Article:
I am proud of him. And we had a great conversation on how he’s finally figuring out this whole college thing — until I brought up the girl who sued her parents for her private Catholic School tuition, expenses, and future college education. (her photo is below)
I was sure my son would say, “What a jerk.”
We had a rough time his senior year and today he calls himself a jerk — looking back on how we interacted. (More on this in “My Son Wrote About His Crazy Mom for His Senior Project.”)
You can only imagine how I was shocked to hear him say that it’s “publicly accepted in our country for parents to pay for their kids college and that it’s her right.”
Where did we — or more importantly — I go wrong?
I read about how the judge called the high school senior “a spoiled brat.” I threw the argument at my son that the judge brought up — is it now going to be okay for a 12-year-old to sue their parents because he wants an Xbox?
My son said, “No, Mom. There’s a big difference between a college education and an Xbox.”
I see these kids as part of the “occupy generation” — spoiled, feeling entitled, like society owes them something. These are kids that all got trophies in t-ball for participation (I’ll write about that another time!)
Saving for 18 years for our kids to go to college was our choice. (Read my post “College Costs — A lot!”)
Going to college is a privilege, not a right. The “paid for college privilege” is earned through hard work in academics, sports, and being a valuable member of the family and greater community. I’m proud that my kids work hard. I’m just surprised that my son has a different world view.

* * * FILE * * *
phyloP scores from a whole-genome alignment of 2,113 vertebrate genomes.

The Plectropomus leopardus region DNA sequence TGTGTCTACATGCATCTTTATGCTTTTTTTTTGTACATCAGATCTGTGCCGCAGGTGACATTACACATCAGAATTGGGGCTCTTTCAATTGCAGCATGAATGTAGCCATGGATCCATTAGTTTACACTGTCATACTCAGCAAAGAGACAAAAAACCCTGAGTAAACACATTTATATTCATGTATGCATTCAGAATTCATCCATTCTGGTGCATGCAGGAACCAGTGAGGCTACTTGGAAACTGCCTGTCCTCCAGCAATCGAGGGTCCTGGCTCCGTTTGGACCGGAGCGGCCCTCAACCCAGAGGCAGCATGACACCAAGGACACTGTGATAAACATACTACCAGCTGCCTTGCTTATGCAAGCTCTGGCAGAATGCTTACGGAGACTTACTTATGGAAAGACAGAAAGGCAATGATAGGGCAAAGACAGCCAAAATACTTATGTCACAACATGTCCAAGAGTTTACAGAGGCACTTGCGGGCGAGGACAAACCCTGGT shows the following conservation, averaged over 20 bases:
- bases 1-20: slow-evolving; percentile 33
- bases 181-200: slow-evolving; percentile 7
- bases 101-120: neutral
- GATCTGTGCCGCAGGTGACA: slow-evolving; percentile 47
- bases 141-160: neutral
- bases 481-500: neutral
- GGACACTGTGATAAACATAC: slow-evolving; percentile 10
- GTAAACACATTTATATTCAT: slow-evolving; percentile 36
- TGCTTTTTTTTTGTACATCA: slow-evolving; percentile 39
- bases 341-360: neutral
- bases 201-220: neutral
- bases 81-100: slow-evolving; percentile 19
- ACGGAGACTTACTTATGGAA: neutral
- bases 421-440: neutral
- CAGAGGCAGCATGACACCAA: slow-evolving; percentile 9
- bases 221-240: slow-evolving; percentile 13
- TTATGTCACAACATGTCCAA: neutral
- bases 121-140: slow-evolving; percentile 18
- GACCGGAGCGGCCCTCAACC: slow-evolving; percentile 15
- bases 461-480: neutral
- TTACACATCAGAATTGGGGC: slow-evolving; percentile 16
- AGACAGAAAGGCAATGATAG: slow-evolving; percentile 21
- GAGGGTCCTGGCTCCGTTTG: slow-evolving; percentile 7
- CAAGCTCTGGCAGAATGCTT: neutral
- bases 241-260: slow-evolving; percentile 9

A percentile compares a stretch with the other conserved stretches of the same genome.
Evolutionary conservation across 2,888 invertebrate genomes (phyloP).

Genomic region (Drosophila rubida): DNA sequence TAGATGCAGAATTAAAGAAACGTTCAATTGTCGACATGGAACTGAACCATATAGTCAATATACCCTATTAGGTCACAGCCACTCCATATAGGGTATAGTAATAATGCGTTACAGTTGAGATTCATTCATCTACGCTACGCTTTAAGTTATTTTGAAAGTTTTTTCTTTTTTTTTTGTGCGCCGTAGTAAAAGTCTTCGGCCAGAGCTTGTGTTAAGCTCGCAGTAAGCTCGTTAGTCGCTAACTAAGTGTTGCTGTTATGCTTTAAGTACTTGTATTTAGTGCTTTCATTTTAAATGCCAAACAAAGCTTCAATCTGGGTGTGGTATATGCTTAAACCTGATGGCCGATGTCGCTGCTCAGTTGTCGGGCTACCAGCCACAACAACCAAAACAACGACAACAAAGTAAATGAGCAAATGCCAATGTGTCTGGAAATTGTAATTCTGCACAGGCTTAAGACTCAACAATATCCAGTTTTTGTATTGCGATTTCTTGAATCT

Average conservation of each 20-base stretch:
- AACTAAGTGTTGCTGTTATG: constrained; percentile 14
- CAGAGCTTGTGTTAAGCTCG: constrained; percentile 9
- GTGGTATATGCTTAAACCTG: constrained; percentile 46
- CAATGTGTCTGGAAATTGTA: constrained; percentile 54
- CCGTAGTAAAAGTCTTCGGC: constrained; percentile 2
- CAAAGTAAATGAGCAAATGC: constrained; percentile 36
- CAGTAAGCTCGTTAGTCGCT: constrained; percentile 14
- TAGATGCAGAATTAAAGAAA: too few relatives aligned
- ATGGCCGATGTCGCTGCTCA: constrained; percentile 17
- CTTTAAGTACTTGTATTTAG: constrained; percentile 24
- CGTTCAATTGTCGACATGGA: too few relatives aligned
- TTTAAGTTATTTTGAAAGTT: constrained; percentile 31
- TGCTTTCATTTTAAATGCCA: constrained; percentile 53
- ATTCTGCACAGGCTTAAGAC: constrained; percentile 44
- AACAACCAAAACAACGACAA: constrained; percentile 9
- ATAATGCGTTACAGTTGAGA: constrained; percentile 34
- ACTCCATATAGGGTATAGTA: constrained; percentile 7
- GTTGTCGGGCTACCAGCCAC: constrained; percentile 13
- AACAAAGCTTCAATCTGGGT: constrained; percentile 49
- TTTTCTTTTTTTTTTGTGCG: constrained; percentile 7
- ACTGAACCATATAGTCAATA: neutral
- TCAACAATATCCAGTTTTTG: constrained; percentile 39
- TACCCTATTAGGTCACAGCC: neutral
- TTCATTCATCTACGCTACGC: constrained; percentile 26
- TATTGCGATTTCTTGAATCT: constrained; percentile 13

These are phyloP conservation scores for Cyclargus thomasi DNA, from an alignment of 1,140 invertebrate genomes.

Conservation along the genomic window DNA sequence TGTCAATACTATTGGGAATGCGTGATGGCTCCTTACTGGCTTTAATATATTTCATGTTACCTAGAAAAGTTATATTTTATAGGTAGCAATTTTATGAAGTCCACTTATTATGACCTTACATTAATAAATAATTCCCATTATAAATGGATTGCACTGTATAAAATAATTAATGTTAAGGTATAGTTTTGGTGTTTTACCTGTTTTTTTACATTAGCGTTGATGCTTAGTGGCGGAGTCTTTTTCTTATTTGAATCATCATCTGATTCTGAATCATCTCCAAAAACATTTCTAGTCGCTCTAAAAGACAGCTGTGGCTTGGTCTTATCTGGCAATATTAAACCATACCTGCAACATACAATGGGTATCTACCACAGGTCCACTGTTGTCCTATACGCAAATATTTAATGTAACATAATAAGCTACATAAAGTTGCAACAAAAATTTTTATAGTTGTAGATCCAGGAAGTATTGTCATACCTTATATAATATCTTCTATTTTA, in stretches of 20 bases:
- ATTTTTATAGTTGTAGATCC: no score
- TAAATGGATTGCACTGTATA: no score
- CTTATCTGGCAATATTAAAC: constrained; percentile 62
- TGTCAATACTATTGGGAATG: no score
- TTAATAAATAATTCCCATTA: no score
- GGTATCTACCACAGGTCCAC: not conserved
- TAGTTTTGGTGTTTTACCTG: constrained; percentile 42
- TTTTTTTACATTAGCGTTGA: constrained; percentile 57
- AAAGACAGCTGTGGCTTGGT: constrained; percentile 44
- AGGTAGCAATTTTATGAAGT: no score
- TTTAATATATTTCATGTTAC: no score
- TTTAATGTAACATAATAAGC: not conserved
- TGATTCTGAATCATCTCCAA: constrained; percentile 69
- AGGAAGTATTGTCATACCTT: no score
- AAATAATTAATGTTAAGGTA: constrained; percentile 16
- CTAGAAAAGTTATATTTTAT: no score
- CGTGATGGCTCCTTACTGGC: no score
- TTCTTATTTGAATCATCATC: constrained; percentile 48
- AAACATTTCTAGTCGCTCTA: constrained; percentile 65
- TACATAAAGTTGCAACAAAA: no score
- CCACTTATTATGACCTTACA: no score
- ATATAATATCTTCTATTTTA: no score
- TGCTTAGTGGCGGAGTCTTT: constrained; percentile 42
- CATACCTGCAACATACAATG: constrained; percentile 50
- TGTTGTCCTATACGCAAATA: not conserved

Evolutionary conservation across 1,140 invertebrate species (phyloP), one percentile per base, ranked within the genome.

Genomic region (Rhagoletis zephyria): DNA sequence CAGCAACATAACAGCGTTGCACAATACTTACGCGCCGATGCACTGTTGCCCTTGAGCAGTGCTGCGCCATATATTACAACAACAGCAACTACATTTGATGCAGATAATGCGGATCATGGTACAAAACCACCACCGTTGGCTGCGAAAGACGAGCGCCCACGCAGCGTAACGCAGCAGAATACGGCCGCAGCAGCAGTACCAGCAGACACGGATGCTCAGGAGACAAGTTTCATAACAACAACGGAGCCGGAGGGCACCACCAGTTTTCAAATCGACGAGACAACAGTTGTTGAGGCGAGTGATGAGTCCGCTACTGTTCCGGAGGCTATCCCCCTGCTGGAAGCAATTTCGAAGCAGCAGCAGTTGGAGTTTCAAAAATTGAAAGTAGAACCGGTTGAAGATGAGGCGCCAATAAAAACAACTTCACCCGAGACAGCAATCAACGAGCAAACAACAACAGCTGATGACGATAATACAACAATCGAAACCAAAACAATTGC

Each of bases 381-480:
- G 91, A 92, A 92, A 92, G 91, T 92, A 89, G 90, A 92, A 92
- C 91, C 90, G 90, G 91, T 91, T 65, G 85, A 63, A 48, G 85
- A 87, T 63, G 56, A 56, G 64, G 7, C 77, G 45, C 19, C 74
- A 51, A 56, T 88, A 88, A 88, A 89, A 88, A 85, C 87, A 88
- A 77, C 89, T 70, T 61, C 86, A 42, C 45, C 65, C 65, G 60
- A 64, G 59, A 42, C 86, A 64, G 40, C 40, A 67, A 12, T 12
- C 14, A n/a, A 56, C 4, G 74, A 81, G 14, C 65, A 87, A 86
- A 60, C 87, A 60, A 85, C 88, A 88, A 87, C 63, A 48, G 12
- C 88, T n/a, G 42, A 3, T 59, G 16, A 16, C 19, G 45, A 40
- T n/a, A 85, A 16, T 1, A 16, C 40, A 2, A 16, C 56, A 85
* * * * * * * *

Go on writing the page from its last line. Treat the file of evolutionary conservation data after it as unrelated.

Is my son an exception? Or do lots of kids believe that their parents owe them college? Ask your kids if they believe college should be paid for by parents. Comment below and tell me what they said.
What is Differential Geometry you ask? According to Wikipedia…
Differential geometry is a mathematical discipline that uses the techniques of differential calculus and integral calculus, as well as linear algebra and multilinear algebra, to study problems in geometry. The theory of plane and spacecurves and of surfaces in the three-dimensional Euclidean space formed the basis for development of differential geometry during the 18th century and the 19th century. Since the late 19th century, differential geometry has grown into a field concerned more generally with the geometric structures on differentiable manifolds. Differential geometry is closely related to differential topology, and to the geometric aspects of the theory of differential equations. The differential geometry of surfaces captures many of the key ideas and techniques characteristic of this field.